Review – 1933: Eine Nacht Im Kabarett

Jan 26 2014 | By More

✭✭✩✩✩   Musically sound

The Ratlings: Calum MacAskill, David McFarlane and Hazel DuBourdieu performing Brown Shirts in 1933: Eine Nacht Im Kabarett. Photo © Summerhall TV

The Ratlings: Calum MacAskill, David McFarlane & Hazel DuBourdieu.
Photo © Summerhall TV

Wed 22 Jan – Sun 2 Feb
Review by Thom Dibdin

Dress up, take part and join in at Anke’s, the Berlin night-club created in Summerhall, for this politically-charged production set on 30 January 1933, the night Hitler became Chancellor of Germany.

This is full-on immersive theatre from writer/director Susanna Mulvihill, working with Jen McGregor of Tightlaced Theatre, who have done enough to suggest that Summerhall’s Dissection Room is a seedy, disreputable Berlin nightspot – despite the high ceiling, bright lighting and less-than-intimate feel to the venue.

The conceit is that while Anke’s compere, Simone (Bev Wright), conducts her audience through the cabaret evening, her between-act banter with her audience in general – and a couple of the guests in particular whose private conversations are audible to the whole audience – creates a piece of theatre which somehow comments on contemporary political life.

The difficulty for the theatricality of this ambitious show is that only one element of it truly convinces. Fortunately for the immersive side of things, that element is the music. All original and credited – with lyrics – to Mulvihill, Wright and Fiona Thom (who is AD on the production).

The incidental performances from house band Les Chiens, that is Michael Wiedenhof on double bass and Mulvihill on piano, keeps the atmosphere right on the button.

Further in the limelight, the on-stage numbers have a real 1930s German feel to them. Particularly when house performers the Ratlings – David MacFarlane and Calum MacAskill – are joined by Hazel DuBourdieu who plays Marieke, the bar owner Anke’s daughter and wannabe cabaret star.

There is a great contrast between the boys’ tough-love attitude to tonality with DuBourdieu’s very classy voice. It is a contrast which speaks of quickly honed sketches and an authentically brusque attitude to the performance which chimes perfectly with the concept of a scuzzy, underground dive.

Less compelling – and sadly so – is Wright. Her delivery just does not have that intimacy and warmth between stage and audience which an on-the-ball compere can generate. There are moments where she succeeds in bringing the whole room together, but overall her delivery is slow and flat when it needs to be a lot slicker and more engaging to do justice to her material.

A succession of strongly anti-establishment numbers
Calum MacAskill gets out of his box while performing Dr Caligari in 1933: Eine Nacht Im Kabarett. Photo © Summerhall TV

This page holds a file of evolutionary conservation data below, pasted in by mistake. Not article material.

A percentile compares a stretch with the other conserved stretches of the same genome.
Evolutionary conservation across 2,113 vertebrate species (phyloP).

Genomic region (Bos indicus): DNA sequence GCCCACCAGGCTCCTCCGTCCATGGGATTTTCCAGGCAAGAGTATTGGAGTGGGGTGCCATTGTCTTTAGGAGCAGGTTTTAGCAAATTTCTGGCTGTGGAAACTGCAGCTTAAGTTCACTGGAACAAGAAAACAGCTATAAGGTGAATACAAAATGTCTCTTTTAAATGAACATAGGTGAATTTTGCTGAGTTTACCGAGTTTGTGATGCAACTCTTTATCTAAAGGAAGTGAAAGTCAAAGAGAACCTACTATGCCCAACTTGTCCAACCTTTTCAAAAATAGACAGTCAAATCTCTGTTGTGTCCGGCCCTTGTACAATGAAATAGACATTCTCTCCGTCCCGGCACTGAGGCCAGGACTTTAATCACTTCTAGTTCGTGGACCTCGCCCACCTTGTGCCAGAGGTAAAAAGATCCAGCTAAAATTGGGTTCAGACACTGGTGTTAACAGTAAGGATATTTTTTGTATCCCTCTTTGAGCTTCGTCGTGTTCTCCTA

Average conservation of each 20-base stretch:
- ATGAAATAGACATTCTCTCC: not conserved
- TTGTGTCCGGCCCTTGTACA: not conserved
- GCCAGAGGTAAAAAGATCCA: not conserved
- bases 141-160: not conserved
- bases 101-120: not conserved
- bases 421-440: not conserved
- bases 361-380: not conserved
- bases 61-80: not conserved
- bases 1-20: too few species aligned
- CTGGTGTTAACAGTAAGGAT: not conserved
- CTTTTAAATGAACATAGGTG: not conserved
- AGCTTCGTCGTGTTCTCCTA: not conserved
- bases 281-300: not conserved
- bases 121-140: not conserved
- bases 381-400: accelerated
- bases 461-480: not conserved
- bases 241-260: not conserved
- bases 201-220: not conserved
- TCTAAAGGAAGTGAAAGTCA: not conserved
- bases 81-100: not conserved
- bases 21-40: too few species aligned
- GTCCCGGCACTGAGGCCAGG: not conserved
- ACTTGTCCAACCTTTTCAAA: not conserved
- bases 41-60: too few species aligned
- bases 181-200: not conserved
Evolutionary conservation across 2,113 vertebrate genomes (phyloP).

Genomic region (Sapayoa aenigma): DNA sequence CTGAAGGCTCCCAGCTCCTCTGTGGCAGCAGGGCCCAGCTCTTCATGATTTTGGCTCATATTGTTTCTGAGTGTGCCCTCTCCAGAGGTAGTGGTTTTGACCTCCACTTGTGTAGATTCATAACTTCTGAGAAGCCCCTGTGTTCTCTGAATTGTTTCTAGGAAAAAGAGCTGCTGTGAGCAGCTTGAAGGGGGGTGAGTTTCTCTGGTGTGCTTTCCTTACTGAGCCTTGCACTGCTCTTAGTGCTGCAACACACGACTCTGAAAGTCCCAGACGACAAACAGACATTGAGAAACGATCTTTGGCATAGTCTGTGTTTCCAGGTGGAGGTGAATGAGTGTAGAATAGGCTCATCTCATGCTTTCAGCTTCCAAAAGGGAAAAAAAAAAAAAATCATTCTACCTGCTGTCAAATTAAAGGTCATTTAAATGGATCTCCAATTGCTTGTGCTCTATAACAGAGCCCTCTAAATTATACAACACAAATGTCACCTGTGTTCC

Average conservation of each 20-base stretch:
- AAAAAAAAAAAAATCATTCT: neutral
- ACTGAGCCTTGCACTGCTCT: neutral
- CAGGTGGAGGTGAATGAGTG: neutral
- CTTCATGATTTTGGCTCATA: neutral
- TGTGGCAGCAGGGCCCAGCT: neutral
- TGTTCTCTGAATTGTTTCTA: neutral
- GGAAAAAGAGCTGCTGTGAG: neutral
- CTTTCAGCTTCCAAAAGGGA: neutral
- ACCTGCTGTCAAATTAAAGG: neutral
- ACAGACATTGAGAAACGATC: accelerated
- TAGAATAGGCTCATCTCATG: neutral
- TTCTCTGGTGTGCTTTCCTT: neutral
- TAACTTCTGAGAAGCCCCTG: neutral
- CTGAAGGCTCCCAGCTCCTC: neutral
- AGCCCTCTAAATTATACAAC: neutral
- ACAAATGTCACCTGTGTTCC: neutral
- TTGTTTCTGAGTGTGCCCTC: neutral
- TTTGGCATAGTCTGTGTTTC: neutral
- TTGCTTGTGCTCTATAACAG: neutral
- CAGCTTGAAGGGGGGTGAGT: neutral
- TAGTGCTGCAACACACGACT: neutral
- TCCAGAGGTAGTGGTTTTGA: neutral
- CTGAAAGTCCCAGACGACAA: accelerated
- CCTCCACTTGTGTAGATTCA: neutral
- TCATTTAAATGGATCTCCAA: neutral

Calum MacAskill. Photo © Summerhall TV

And there is plenty there to do justice to, with a succession of strongly anti-establishment numbers. On this night, in this town, that can only mean anti-Nazi Party. Numbers such as Brown Shirts, mocking Hitler’s thugs, and an audience sing-along number The Beer Hall Lieder are obvious.

Down and Out in Austria, a kind of silent movie sketch, casts Hitler in a pastiche of Orwell’s Down and Out in Paris and London (which had only just been published at the time the whole piece is set).

The night’s finale, Mein Kampfe, sees Wright step up to perform a number herself and questions quite what, exactly, Hitler’s struggle was really about.

If this on-stage activity is good but underachieving – the one “real” performance of the evening from burlesque artiste Gilda Lilly just shows how far off the mark they are – the immersive performance side of the production simply hits fail after fail.

The problem is that it is often inaudible if you are not sitting next to the performers. Or if you can make out the words, you are straining so hard to hear them that you can’t really understand what is being said.

Danielle Farrow as Anke, hustling around to keep her bar going and arguing with Marieke to get off the stage and serve at tables, is reasonably well created and audible.

Not so Robert Howat, as an unconvincing American journalist, and Kirsty Eila McIntyre as his companion for the evening, Birgit the daughter of a socialist university lecturer.

The arrival of Anke’s son Dieter (William Mitchell) who has joined the Nazis, with his friend Captain Voehner (Andy Corelli), ups the temperature a bit in the second half. Corelli is quite the part, stalking round the audience and engaging with them in a laconic but unsettlingly intimidating manner.

Yet if this is unsettling in a positive way for the feel of the production, it doesn’t always work with the comprehension of what is going on.

Indeed, the whole immersive nature of the production needs to be rethought. It is partly about design – creating an environment in which the performers can be heard by all their audience. It is telling to note that the production gives no credit for a designer.

Overall, this is a strong and ambitious idea which fails to meet its ambitions largely because of its presentation. The cabaret side is fun, however. It will no doubt become increasingly slick over the run, and is worth dressing the part to enjoy.

If, as political theatre, the production never gets beyond the message that Nazis and racists are no fun, it is a message which bears much repetition.

Running time 2 hrs 15 mins.
Run ends Sunday 2 February 2014
Daily at 7.30pm
Dissection Room, Summerhall, 1 Summerhall EH9 1PL
Details and tickets at
Company details at:


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